Many Dutch people will be familiar with Space Expo, which attracts over 100,000 visitors in normal years. But less visible is what else happens at the Noordwijk business park where ESTEC, the technical heart of the European Space Agency, ESA is located. Soon all that will be different. The goal is to create a fully-fledged space campus that positions itself as a European Space Hub in the international space sector and all the industries that can benefit from space-based solutions. With major players such as ESTEC, the ESA Business Incubation Centre (ESA BIC), and the Galileo Reference Centre (GRC) as anchor points, but also as the place for start-ups and knowledge institutions such as TU Delft, Universiteit Leiden, TNO, and SRON.
The new steps will affect both the campus grounds and the ecosystem that will emerge around it as a cluster. In the ‘Regiodeal ESTEC and Space Campus Noordwijk‘, the ambition was formulated for the first time in 2018 to transform the Space Business Park and thereby connect ESA ESTEC more strongly to the Dutch space ecosystem. This should create a strong European Space Hub and attract new national and international high tech and space companies.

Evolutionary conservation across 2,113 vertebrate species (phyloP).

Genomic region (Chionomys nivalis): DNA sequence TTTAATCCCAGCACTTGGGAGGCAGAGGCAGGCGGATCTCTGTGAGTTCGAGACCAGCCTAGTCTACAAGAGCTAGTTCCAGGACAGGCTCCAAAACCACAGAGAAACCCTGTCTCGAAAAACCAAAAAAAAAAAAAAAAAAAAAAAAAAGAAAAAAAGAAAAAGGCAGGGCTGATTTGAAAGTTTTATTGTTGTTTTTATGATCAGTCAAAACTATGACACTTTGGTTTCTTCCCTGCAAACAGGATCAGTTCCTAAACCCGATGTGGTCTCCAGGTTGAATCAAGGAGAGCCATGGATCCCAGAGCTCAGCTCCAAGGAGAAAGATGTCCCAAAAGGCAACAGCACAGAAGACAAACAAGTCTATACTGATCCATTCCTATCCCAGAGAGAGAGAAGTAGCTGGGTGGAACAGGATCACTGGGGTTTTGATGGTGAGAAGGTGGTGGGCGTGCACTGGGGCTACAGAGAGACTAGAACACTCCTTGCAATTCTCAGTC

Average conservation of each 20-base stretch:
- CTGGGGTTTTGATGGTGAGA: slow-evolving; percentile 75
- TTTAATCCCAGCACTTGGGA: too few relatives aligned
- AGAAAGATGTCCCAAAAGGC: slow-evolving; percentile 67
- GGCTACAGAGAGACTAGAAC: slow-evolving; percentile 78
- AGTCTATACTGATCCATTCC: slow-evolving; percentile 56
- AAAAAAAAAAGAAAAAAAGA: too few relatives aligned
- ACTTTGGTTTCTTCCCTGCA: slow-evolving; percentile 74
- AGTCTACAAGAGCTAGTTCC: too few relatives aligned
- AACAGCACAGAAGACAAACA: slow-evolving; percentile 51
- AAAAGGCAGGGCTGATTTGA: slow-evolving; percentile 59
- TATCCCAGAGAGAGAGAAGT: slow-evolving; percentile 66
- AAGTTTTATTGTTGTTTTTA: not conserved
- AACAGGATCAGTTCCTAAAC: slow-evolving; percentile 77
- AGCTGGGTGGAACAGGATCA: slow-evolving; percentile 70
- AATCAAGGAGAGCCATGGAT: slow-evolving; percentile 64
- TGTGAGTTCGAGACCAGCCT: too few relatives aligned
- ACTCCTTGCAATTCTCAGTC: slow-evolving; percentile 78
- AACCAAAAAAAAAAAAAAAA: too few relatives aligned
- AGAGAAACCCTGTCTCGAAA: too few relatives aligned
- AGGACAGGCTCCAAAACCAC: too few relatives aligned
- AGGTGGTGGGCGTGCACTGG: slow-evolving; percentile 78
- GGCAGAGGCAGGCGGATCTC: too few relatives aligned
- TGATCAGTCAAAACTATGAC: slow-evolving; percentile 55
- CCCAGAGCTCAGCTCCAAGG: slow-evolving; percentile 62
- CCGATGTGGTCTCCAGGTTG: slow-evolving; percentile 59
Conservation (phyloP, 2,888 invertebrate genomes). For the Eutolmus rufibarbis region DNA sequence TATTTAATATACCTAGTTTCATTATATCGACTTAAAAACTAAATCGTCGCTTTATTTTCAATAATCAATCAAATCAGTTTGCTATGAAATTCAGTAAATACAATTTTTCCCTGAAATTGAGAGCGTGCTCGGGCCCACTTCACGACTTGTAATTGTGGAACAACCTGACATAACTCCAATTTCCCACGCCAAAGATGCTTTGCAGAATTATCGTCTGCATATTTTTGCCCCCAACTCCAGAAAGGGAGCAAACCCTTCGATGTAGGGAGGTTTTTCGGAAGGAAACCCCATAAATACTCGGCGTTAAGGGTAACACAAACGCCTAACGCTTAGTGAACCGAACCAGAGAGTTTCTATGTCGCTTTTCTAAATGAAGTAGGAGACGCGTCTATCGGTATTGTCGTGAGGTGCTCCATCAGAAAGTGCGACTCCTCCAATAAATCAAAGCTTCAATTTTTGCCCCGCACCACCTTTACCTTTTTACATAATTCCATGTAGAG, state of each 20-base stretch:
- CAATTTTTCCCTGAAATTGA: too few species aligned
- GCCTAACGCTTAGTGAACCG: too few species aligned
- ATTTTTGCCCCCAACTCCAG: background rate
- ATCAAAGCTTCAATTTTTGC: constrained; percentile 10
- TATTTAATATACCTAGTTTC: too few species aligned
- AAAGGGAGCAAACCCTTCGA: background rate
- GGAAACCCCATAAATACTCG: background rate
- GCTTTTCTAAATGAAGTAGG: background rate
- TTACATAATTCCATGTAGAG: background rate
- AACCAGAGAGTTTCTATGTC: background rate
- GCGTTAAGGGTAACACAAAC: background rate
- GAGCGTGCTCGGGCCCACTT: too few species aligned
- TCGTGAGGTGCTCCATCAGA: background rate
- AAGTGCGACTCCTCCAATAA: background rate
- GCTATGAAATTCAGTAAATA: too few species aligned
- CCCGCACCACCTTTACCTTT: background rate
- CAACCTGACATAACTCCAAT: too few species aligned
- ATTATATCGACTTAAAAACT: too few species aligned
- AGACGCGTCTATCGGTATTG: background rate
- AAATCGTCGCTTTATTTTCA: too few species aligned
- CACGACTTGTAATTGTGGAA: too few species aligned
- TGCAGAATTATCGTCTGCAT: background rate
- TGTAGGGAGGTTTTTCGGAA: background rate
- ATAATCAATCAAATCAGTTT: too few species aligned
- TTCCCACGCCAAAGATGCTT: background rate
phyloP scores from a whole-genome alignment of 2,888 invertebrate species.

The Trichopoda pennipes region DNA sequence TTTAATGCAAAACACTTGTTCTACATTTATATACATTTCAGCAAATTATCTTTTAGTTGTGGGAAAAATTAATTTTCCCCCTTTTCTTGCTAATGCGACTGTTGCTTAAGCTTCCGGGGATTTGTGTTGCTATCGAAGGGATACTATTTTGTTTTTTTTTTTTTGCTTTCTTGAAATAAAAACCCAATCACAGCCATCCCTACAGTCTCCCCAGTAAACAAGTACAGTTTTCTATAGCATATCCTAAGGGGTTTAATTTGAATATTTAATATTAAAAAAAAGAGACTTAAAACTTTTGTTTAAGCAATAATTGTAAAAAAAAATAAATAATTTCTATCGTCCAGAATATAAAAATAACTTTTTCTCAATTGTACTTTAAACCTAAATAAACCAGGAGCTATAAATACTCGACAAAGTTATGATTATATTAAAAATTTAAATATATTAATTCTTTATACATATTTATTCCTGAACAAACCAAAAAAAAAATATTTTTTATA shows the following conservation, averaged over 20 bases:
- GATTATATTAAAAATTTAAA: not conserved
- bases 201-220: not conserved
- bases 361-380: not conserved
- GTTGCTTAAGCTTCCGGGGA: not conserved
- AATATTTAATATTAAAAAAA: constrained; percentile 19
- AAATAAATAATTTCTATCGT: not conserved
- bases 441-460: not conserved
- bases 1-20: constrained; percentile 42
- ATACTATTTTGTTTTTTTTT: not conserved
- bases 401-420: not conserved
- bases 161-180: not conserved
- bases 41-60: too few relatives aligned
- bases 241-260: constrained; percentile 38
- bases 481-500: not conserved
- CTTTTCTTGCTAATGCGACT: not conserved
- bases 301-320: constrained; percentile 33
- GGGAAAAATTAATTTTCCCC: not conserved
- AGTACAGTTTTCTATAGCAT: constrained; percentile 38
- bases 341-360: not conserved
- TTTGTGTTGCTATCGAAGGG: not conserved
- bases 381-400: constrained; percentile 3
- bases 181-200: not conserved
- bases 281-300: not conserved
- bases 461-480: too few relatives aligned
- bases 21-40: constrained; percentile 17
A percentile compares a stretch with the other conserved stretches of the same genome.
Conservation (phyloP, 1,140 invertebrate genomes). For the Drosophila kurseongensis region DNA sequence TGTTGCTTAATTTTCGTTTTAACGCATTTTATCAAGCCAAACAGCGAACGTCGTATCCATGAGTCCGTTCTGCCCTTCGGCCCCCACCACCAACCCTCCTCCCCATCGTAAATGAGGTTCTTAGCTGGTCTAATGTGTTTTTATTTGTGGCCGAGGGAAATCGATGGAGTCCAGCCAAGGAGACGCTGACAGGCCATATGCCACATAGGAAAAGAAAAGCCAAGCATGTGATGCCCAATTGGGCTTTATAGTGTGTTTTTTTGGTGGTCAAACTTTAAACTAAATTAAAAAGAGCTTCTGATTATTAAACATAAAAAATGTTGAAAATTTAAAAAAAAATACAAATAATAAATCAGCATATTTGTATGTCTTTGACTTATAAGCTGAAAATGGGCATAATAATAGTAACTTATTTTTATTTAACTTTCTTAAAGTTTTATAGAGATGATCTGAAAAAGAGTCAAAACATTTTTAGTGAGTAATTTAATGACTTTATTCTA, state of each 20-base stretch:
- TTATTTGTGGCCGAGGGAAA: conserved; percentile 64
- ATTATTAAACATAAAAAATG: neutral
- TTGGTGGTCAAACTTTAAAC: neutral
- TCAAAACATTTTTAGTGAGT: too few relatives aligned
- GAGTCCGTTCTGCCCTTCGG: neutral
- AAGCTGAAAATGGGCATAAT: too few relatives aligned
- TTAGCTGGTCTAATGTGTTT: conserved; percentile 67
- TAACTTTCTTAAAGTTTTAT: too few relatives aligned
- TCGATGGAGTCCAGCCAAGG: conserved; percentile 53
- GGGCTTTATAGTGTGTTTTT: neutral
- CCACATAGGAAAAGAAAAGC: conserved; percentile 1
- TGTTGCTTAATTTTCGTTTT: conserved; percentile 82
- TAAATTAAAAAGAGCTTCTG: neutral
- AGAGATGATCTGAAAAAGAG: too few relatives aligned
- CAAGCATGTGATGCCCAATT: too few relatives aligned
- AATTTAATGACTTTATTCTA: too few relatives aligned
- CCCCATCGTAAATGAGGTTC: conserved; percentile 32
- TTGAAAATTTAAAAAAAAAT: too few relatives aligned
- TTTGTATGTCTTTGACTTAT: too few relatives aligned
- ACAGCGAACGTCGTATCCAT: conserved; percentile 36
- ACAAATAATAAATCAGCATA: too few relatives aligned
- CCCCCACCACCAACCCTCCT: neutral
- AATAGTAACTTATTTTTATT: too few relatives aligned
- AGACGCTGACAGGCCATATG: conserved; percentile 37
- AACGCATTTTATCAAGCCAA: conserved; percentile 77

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Director Esther Peters of Space Campus Noordwijk has spent the past year working with the network around the campus to arrive at a shared vision for its development. And with success, because at the end of last year, the ‘Area Vision’ and the business case for the modular heart of the campus (‘the Basecamp’) were unanimously approved by the City Council of Noordwijk – meaning the implementation can start. “We still need many years to implement all our ideas, but next year we will already establish the new campus as the meeting place for the space sector, both digitally and physically. We are going to develop the content of the programming and the physical growth step by step. In the beginning, this may be done with tents and food trucks instead of official buildings, but you can be sure that we will make ourselves known. There has to be a stir!”
In the past year, a strategic multi-year plan has already been drawn up, community building has begun and cooperation with the Leiden-Delft-Erasmus universities has been established through the appointment of an LDE Liaison Officer Space Campus. This ensures that the universities are also more strongly connected to the campus and that the interaction of ESA ESTEC with the universities is strengthened. Peters: “The world is changing ever faster and we are all facing major challenges. Space technology offers countless possibilities for tackling these earthly challenges. Governments, knowledge institutions, and companies must therefore work together more intensively and more intelligently. The Campus is the platform for this. By stimulating and facilitating collaboration and through the mix of companies and functions – think of both R&D and business – the campus can grow into a hotspot for innovation in the application of space technology and space data.”